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Prince’s visit is ‘a great boost’ to flooded Levels

by
07 February 2014

By a staff reporter

SWNS

Battering: waves hit the sea wall and railway line at Dawlish, in Devon, on Tuesday

Battering: waves hit the sea wall and railway line at Dawlish, in Devon, on Tuesday

THE visit by Prince Charles to the flooded villages in the Somerset Levels has "lifted the spirits" of people who have been flooded and cut off for five weeks, a parish priest said.

The Team Vicar for the Langport Team Ministry, the Revd Jane Twitty, whose parishes include Muchelney, where access to the village is only by boat, met the Prince during his visit to the area on Tuesday.

"He was tremendously sympathetic," she said, "and people are so pleased that he came and was obviously very sorry. It's given everybody a great boost to know that he cares enough to come.

"He asked me if the church has been flooded, but I said it was built on the highest point in the village. He said they knew how to build churches in the old days."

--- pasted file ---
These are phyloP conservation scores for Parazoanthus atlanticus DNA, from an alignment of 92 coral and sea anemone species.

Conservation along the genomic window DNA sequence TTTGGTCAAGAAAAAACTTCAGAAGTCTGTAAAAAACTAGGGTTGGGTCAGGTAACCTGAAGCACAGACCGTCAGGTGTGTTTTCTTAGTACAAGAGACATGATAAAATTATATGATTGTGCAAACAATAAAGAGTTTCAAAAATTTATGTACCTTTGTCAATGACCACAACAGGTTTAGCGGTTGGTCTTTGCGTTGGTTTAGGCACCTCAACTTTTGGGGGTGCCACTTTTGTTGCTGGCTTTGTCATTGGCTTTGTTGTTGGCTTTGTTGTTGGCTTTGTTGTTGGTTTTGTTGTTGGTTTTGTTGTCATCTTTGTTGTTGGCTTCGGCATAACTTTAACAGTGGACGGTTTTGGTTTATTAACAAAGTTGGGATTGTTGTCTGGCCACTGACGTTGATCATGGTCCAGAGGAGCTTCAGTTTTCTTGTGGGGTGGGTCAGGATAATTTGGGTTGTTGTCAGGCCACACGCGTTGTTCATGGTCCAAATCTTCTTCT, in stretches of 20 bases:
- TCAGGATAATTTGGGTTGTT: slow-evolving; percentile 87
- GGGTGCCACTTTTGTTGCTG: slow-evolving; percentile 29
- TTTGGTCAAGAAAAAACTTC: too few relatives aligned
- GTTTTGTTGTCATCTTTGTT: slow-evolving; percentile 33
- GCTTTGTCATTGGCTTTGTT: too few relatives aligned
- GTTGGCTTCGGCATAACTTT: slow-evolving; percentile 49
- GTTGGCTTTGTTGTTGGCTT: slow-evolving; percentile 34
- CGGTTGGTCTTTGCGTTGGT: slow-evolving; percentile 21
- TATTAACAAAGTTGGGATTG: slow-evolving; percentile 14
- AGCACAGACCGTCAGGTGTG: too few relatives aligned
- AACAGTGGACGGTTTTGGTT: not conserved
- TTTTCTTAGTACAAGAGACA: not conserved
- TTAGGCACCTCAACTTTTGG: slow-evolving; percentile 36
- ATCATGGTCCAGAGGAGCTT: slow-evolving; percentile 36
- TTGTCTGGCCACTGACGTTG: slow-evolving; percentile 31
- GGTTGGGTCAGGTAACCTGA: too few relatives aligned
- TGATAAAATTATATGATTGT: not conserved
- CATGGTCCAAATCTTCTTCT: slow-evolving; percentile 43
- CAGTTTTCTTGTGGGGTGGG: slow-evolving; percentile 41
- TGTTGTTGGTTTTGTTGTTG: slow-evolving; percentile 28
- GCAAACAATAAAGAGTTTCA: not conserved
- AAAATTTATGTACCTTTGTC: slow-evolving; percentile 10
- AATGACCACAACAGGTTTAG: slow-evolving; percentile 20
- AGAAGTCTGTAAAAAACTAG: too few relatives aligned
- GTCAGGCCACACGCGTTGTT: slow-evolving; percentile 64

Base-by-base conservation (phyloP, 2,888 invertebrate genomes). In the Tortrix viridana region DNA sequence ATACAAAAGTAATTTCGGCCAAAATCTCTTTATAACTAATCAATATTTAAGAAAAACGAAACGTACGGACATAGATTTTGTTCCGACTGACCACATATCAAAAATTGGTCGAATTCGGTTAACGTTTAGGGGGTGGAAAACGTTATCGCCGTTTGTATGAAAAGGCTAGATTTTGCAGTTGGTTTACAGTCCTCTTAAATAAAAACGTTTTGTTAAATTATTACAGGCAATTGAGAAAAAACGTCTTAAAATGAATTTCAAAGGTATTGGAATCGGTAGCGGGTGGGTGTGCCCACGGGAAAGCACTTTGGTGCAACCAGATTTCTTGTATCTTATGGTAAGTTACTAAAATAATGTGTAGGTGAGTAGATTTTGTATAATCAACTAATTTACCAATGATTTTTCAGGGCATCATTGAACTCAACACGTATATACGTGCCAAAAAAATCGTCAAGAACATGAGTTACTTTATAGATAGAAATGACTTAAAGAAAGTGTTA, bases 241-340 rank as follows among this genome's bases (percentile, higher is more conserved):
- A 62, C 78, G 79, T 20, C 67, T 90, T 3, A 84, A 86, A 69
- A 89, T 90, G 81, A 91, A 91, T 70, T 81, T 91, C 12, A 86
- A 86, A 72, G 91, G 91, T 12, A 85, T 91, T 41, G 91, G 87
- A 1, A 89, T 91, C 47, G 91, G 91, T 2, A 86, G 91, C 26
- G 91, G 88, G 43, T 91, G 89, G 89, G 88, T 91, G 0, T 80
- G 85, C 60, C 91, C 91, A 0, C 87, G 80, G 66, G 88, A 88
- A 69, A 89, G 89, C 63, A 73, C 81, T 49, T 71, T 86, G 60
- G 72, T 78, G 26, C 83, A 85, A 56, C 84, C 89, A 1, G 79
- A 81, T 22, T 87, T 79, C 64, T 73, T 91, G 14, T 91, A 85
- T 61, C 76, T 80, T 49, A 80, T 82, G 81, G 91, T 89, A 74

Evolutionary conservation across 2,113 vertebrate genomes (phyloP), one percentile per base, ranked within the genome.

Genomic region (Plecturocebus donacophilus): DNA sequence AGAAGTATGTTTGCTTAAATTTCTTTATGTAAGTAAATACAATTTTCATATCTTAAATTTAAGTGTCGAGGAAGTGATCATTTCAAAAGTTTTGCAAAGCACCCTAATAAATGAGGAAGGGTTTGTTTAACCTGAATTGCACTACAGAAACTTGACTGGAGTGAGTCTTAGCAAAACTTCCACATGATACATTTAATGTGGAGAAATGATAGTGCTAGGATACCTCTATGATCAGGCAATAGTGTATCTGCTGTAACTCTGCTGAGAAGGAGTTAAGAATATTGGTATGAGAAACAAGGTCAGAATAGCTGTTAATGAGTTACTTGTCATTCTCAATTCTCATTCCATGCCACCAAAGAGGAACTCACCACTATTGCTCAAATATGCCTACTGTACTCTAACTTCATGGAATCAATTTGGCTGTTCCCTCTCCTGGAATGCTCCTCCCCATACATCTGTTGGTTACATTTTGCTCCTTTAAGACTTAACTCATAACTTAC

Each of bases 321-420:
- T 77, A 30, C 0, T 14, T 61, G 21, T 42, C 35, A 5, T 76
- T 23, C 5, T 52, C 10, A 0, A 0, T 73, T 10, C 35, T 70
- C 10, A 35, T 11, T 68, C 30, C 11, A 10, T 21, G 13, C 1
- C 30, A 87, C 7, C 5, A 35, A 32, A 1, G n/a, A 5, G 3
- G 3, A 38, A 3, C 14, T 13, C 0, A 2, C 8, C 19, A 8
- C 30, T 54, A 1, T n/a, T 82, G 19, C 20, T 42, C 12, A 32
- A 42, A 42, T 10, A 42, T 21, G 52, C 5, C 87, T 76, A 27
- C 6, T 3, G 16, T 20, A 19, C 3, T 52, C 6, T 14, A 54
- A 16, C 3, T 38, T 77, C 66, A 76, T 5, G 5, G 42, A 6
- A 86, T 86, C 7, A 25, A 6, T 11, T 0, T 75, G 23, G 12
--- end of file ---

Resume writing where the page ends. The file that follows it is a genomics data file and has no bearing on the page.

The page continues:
The Prince's Countryside Fund, of which Prince Charles is patron, announced that it was giving £50,000 to help communities in the Levels recover. The Duke of Westminster has pledged a further £50,000.

The Price said that it had been a "tragedy . . . that nothing happened for so long".

The Parish Church of St Peter and St Paul has been open 24 hours a day throughout the weeks of flooding, and is being used to store food brought in by boat, and to serve tea and coffee to the firefighters who are manning the boats in and out of the village (News, 31 January).

Ms Twitty said that villagers were hopeful that water-levels were at least beginning to drop, although more heavy rain was expected. 

Coastal towns in Devon and Cornwall suffered from further flooding this week as high spring-tides, strong winds, and heavy rains overwhelmed sea walls. Police declared a major incident in Dawlish, in Devon, after the wall under the railway line collapsed, leaving the London to Penzance track suspended in mid-air.

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